Cyprus saw 368 recorded cases of sexual harassment against children in two years yet less than 11 per cent proceeded to court according to data revealed by the Children’s House on Monday.
The Children’s House was created by the NGO Hope for Children in collaboration with “Foni”, the group responsible for the implementation of the national strategy to combat sexual abuse and exploitation of children and child pornography. On Monday, the European Day for the Protection of Children from Sexual Exploitation, the two NGOs presented the results of what the Children’s House has achieved so far.
“One in four children is sexually harassed in Cyprus before they reach adulthood,” said Anastasia Papadopoulou, president of “Foni” told a press conference.
She said that since between February 2018 and October 2019, there had been 368 recorded cases of sexually abused children while 230 of those cases took place in 2019.
“There is a great need to implement a national strategy focusing on the prevention of such cases. Police and social welfare services were in contact with three quarters of the cases before they were reported to the Children’s House,” she added.
Most cases are reported through a family member (35.4 per cent) while 85 per cent of the 368 cases, the offender comes from the child’s circle, either a family member or a close family friend according to Andria Neocleous from Hope for Children.
Presenting the data results, Neocleous said in most recorded cases the offender is Cypriot while more than 83 per cent are men with an average age of 32 withthe oldest being 75 years old. Papadopoulou said “there is no profile of the offender”, despite the presented data.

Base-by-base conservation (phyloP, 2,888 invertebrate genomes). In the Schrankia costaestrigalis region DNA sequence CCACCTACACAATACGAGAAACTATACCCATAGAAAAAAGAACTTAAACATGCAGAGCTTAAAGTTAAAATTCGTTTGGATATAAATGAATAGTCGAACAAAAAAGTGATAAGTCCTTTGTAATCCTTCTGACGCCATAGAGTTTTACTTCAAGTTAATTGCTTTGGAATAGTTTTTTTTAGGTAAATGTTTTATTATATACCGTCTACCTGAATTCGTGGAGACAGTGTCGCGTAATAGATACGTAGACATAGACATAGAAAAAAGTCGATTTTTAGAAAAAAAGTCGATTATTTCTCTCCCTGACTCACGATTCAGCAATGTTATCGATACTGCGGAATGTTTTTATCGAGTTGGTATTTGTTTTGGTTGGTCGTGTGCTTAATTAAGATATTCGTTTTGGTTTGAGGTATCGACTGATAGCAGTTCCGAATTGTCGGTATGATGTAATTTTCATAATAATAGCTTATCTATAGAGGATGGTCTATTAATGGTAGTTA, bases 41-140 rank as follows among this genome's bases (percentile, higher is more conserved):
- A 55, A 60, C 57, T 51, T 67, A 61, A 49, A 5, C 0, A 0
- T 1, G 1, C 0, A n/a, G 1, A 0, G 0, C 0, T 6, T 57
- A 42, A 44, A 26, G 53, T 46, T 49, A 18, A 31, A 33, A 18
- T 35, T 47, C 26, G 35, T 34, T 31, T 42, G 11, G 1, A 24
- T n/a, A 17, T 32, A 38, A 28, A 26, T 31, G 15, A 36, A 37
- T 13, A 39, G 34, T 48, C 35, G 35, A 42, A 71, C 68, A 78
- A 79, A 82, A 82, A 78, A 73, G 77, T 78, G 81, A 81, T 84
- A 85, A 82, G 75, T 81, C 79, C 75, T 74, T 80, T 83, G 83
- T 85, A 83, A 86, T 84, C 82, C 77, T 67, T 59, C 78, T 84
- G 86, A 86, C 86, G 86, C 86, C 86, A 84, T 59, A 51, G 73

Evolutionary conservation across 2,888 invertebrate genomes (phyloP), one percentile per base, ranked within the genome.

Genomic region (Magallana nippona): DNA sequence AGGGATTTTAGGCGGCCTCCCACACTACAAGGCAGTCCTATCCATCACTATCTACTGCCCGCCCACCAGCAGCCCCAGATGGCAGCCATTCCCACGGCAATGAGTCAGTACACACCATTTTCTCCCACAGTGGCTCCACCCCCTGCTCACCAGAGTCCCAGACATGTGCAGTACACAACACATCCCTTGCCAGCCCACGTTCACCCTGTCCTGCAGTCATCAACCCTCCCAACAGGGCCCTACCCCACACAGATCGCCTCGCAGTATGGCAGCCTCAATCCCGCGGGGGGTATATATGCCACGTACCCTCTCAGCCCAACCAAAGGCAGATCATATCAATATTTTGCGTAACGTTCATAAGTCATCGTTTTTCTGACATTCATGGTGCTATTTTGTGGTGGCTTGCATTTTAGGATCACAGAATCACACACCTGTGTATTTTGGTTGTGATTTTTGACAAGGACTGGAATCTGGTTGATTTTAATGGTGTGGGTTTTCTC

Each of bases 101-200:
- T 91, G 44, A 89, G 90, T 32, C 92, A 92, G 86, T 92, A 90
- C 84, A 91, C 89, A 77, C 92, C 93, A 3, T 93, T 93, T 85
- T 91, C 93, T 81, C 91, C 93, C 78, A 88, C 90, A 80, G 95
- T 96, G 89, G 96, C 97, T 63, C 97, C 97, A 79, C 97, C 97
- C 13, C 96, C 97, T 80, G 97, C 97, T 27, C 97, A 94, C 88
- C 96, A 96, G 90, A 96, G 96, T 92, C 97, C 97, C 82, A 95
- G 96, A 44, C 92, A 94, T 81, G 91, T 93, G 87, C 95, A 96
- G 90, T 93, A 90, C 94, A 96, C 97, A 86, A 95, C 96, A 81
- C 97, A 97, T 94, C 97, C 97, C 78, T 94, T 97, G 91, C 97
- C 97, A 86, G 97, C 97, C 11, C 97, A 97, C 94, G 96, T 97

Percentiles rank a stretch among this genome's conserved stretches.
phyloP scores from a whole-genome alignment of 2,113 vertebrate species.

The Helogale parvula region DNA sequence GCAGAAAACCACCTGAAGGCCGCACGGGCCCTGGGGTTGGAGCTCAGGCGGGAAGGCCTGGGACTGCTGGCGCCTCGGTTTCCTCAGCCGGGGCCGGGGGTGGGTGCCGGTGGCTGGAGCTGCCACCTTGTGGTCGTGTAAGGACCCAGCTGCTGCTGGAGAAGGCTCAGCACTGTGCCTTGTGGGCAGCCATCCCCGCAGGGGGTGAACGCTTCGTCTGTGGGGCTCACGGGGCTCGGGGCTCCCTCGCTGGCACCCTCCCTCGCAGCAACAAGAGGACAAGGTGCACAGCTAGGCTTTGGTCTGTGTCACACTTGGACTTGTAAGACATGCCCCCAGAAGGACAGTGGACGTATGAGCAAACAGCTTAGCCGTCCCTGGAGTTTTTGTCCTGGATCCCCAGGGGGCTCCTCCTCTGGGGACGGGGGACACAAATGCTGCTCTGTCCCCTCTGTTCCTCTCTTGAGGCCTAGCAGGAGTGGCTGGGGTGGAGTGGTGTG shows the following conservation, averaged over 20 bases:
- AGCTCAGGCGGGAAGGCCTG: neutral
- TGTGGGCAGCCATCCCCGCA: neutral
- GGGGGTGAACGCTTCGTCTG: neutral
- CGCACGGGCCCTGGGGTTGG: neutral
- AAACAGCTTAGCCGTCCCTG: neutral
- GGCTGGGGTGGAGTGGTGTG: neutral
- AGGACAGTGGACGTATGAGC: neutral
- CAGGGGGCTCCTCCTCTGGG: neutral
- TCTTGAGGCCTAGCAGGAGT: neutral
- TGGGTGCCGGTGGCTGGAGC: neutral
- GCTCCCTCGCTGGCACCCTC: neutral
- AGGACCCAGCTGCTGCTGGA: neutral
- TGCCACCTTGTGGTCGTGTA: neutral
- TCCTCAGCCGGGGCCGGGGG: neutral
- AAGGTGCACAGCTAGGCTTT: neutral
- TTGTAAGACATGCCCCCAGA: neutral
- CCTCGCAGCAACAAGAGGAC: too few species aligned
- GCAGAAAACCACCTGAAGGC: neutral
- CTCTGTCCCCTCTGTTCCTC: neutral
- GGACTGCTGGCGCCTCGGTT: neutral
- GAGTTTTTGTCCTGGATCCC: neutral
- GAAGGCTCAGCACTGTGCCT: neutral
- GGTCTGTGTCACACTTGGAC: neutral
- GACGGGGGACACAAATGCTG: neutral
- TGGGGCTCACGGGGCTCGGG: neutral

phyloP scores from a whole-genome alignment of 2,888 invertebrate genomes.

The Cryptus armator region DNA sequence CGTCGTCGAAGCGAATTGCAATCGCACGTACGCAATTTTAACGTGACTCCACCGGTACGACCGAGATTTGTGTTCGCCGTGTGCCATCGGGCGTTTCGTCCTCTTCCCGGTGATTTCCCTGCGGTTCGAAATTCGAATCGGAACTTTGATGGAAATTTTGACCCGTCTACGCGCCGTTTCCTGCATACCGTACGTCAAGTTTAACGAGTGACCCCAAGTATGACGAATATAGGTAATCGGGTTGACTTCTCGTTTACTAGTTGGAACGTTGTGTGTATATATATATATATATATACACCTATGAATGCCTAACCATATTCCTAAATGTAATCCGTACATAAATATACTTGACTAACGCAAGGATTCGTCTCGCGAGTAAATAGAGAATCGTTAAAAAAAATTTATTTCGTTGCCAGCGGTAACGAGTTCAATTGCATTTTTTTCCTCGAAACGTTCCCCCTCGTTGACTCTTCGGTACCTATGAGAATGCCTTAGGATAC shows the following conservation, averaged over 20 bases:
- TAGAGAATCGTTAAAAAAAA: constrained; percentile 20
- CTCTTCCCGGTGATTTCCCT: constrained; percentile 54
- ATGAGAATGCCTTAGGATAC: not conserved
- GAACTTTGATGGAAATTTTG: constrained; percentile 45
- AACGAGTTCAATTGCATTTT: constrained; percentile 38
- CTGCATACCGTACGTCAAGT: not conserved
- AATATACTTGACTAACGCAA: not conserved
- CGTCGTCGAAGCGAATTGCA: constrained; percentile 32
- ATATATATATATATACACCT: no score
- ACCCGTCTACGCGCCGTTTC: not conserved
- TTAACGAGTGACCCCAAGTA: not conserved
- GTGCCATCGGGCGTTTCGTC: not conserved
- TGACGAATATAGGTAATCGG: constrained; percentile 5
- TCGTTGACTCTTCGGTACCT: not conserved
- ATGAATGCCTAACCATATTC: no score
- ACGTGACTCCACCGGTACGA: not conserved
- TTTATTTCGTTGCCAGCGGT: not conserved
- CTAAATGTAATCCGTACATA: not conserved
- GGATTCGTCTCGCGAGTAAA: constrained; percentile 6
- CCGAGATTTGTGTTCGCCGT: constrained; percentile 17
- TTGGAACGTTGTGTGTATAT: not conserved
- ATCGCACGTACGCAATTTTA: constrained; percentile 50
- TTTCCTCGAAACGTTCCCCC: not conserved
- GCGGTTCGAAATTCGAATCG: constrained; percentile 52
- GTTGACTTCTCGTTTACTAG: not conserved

In the case of victims, there are 241 recorded cases where the victim is female, while in 127 cases the victim is male.
“This should send a message to parents that not even their boys are beyond the risk of being sexually harassed,” said Papadopoulou.
The average age of the victims is 11 years old, while it varies from two to 17 years of age. There were also five cases of adults with disabilities being abused.
“Our aim is to treat children as children not just as victims, and help them grow into healthy adults,” said Papadopoulou
The Children’s House is a child friendly, safe environment which provides services such as psychological and social support through a multi-disciplinary approach, but it does not offer residential care.
In one of the 10.9 per cent of the cases that went to court, a child testified through video-conference at the Children’s House with equipment provided for free by Cyta.
Some of the abuse cases that do not make it to court fall under the category of cybercrime according to Andreas Anastasiades. head of the Cybercrime Office. Both Papadopoulou and Despo Michaelidou, the new child commissioner, spoke about the need for sexual education at schools starting from preschool.
Other reasons why cases do not proceed to court is the refusal of the parents or the child to cooperate with the authorities.
“The legislation needs to be amended to help investigators look into cases even if the victim withdraws the accusation, or the family of the victim refuses to testify,” said Papadopoulou.
A Children’s House first opened in Iceland in 1998 and spread in North Europe. Cyprus was the first country in the south to adopt this service, with the help of the Icelandic founder Bragi Gudbrandsson and other experts who provide continuous training to the Cypriot team.
The house in Cyprus operates under the supervision of Social Welfare Services with funding from the Ministry of Labour and the support of police, health ministry and education ministry.
For more information call 22103234 or visit https://www.uncrcpc.org.cy/en/programmes/.